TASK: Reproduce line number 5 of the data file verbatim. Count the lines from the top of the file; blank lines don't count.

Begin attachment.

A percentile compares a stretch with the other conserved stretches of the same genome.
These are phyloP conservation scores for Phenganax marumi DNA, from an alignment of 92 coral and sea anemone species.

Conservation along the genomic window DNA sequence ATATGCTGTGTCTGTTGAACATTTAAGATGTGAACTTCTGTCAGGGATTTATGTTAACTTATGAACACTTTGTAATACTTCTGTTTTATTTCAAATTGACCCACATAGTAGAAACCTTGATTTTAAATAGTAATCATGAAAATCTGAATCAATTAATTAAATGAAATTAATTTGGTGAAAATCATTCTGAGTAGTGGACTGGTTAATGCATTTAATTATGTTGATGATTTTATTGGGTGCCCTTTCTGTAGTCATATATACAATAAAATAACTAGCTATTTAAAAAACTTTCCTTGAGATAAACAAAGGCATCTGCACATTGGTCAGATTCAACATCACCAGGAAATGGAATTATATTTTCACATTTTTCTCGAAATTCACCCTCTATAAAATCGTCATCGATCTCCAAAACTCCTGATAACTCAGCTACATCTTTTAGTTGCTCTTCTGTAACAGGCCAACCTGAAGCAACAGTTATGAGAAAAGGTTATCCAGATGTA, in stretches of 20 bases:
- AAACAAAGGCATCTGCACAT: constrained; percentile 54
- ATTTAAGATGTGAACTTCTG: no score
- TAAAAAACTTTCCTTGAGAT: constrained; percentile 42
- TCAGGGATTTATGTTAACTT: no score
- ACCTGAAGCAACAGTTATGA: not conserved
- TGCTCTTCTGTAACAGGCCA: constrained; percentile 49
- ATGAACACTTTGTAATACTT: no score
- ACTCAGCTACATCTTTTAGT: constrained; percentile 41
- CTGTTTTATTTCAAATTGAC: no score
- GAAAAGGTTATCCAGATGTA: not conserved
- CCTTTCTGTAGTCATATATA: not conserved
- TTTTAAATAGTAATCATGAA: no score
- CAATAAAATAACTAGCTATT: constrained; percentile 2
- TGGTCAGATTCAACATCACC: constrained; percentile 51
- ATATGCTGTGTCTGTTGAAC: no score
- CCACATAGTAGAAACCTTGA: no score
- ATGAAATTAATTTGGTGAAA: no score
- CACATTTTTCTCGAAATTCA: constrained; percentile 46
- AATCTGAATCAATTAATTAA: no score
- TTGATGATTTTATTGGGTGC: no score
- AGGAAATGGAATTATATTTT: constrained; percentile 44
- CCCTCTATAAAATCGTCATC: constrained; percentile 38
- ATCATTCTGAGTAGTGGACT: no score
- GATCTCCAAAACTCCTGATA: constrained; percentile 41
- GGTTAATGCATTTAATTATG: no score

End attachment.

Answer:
- ATTTAAGATGTGAACTTCTG: no score